By Heather Collins
Majestically placed in Room 3 of the Museum of Miniature Houses and Other Collections in downtown Carmel is The Sahlberg, a one-of-a-kind, three-story miniature house crafted by nine of the top miniature artisans in the nation.
The floors include 3,000 pieces of laser-cut parquet flooring and real marble in the entry hall. The dome in the grand foyer was created with 10-inch lead glass, costing $1,000. More than 2,100 books are placed on the libray shelves, each individually titled with classic stories. A three-story spiral staircase is showcased in the center of The Sahlberg, which is encased in a custom-cherry cabinet.
The house’s architect and designer, Jimmy Landers of Huntingburg, collaborated with eight of the top miniature artisans in the nation to create custom pieces for The Sahlberg. He said it is the largest group of master miniature artists to work on a single project.
“The best artists were willing to share their work with me in my work,” he said. “This really is a one-of-kind piece that will really never be replicated.”
Landers said he believes in giving serious miniature collectors large rooms that can be lavishly decorated and accessorized while still showcasing the craftsmanship of the house. He said he began working on miniatures in 2000 after he retired. His wife was a miniature enthusiast and asked him to build a dollhouse.
At the time, Landers said he had never built a dollhouse but taught himself how to create his first, a Colonial miniature called Brandywine, Maryland, for his wife.
“It’s just a relaxing hobby,” he said.
Landers said he’s an oddity in the miniature world. He doesn’t copy designs from magazines or put anything on paper. He said he often wakes up at 3 or 4 a.m. with an idea.
“I design in my own mind and I build from that,” he said.
Landers spent 12,000 hours in two years working on The Sahlberg, his 19th dollhouse. He said he frames out his stick-built pieces just like someone would frame out a home. The Sahlberg is 49 inches tall, 72 inches wide and 20 inches deep.
Landers said the most magnificent features in The Sahlberg are the custom, made-from-scratch three-story spiral staircase and the library, replete with custom-made 10-inch tall stained glass windows created by Florida artist Barbara Sabia.
Elaine Mancini, executive director of the Museum of Miniature Houses, said The Sahlberg is exquisite.
“It’s just extraordinary,” she said. “Everything is top of the line.”
The Sahlberg came to Carmel through the connection of miniature electrician Carl Sahlberg, the namesake of the piece and owner of Creative Reproductions 2 Scale. Sahlberg is the designated miniature electrician and does lighting for the Museum of Miniatures Houses, which is at 111 E. Main St. in Carmel.
Sahlberg, a Bedford resident, installed a chandelier, sconces and baseboards for plug-in lamps in The Sahlberg. The sconces and three-story chandelier, designed by Linda Orleff of Tennessee-based Lighting Bug Ltd., are valued at $3,000.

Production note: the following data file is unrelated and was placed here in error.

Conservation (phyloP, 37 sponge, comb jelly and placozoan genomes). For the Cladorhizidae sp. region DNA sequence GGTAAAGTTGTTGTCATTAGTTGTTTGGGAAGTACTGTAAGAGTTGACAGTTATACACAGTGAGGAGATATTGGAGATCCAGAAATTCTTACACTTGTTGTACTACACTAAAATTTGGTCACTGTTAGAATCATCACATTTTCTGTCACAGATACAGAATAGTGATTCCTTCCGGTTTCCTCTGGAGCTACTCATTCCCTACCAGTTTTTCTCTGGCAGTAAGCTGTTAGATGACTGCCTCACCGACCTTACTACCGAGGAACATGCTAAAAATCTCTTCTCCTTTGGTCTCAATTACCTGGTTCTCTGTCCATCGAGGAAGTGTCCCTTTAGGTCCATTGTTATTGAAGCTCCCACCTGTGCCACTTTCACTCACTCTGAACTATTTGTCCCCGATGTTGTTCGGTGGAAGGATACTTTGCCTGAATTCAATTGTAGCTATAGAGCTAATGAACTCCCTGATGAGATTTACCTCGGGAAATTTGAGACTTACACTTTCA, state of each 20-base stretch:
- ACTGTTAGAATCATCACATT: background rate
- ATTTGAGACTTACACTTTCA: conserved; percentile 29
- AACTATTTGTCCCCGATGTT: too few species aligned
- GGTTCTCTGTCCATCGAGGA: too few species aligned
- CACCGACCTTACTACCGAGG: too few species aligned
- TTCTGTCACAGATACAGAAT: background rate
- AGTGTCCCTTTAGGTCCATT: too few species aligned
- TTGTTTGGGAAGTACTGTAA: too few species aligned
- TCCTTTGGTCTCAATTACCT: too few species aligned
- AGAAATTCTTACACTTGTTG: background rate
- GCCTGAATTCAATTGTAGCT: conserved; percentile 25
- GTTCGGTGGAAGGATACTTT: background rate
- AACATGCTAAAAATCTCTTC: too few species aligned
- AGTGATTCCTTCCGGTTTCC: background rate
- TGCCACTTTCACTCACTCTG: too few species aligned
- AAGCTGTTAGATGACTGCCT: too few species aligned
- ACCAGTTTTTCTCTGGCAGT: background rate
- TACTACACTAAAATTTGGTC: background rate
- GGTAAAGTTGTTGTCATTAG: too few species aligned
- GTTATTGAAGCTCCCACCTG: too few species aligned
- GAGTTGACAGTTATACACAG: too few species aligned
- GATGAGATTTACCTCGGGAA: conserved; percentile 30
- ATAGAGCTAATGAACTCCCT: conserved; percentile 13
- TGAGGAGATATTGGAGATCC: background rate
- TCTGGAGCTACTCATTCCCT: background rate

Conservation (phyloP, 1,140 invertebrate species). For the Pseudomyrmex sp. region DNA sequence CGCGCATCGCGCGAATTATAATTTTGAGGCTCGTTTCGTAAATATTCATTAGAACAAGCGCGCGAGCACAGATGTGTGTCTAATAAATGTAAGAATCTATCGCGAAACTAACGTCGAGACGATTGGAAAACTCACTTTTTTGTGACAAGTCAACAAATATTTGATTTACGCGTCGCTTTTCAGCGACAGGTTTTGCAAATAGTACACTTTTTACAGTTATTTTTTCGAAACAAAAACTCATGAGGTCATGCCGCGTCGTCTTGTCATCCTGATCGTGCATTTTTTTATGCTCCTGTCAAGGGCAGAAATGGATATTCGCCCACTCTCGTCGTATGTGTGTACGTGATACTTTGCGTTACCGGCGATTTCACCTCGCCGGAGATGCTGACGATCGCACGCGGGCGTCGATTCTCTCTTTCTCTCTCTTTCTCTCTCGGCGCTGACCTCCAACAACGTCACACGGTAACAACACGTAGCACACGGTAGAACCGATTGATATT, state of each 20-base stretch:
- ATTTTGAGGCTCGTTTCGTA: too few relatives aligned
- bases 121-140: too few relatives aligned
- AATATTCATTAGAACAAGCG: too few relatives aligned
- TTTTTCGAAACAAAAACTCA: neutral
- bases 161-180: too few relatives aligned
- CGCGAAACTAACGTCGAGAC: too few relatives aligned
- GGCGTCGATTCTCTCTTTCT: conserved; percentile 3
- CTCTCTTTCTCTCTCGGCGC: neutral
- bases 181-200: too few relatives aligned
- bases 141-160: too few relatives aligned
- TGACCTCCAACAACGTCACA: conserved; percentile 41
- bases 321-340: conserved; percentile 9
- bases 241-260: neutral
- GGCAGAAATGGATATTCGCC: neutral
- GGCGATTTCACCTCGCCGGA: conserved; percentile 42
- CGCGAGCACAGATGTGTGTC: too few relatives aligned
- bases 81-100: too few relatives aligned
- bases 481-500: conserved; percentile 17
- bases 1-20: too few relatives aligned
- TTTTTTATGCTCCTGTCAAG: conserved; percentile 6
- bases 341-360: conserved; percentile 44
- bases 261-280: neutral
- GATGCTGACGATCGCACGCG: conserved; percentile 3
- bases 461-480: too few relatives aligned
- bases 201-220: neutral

Sahlberg makes dollhouse calls throughout the nation, wiring electricity and installing lighting in miniature houses. He even installs tiny wall switches.
“You’ve got to use your fingernail to turn them on and off,” Sahlberg said. “There’s a multitude of options in the electronic side of these miniatures.”
Sahlberg said he found his niche in creating electrical wiring for dollhouses. Uniquely, The Sahlberg runs on 12 DV of DC power instead of an AC circuit and is hardwired basically the same way as a full-sized house.
“I developed a whole series of components for wiring dollhouses,” he said.
Sahlberg said that wiring dollhouses and miniature houses isn’t a problem, but it’s tricky to configure ways to conceal the wiring throughout the houses.
The walls of The Sahlberg are permanent, so Sahlberg had to make sure all of the connections last a lifetime. He placed at least two paths to each light and constructed a 1/8-inch ribbon of LEDS through the front lip of each room to provide natural lighting. The sconces and chandeliers utilize incandescent lighting. Sahlberg said the incandescent lighting of the chandeliers, paired with 500 pure light LED bulbs, makes the rooms crystal clear and clean.
Landers said Carmel’s Museum of Miniature Houses is a treasure and one of the top miniature museums in America. The Sahlberg is expected to remain on display at the museum through mid-April.
“I will never build anything greater or finer than this,” Landers said. “This is the ultimate piece for me.”
Landers and Sahlberg, both in their 70s, said they spend 90 percent of their days working on miniatures.
For information, visit museumofminiatures.org.
UPCOMING MUSEUM EVENTS
Feb. 23 and March 30 – Breyer Fun Day. 11 a.m. to 2 p.m., regular admission applies. Enjoy the Breyer horses in our permanent collection, enhanced with manes and tails made from real horsehair, handmade bridles and saddles and costumed riders suiting each type of horse. Paint your own Breyer 4-inch “Stablemate” horse with materials provided.
Feb. 27 – Celebrations of Creativity and Craftsmanship, noon, free admission. Brynn Tryska, who recently moved to Carmel, will perform jazz classics and contemporary favorites. Brynn has toured nationally with NETworks and ArtsPower productions and has enjoyed working regionally with Geva Theater Centre and Playhouse on Park.
March 13 – Celebrations of Creativity and Craftsmanship, noon, free admission. Gloria Schotter, jewelry maker, began her art career by joining the Air Force as a graphic artist and continued as a Dept. of Defense Navy employee as a visual information specialist in Hawaii.
March 27 – Celebrations of Creativity and Craftsmanship, noon, free admission. Professional storyteller Sally Perkins will present “Stories of Our Songs.”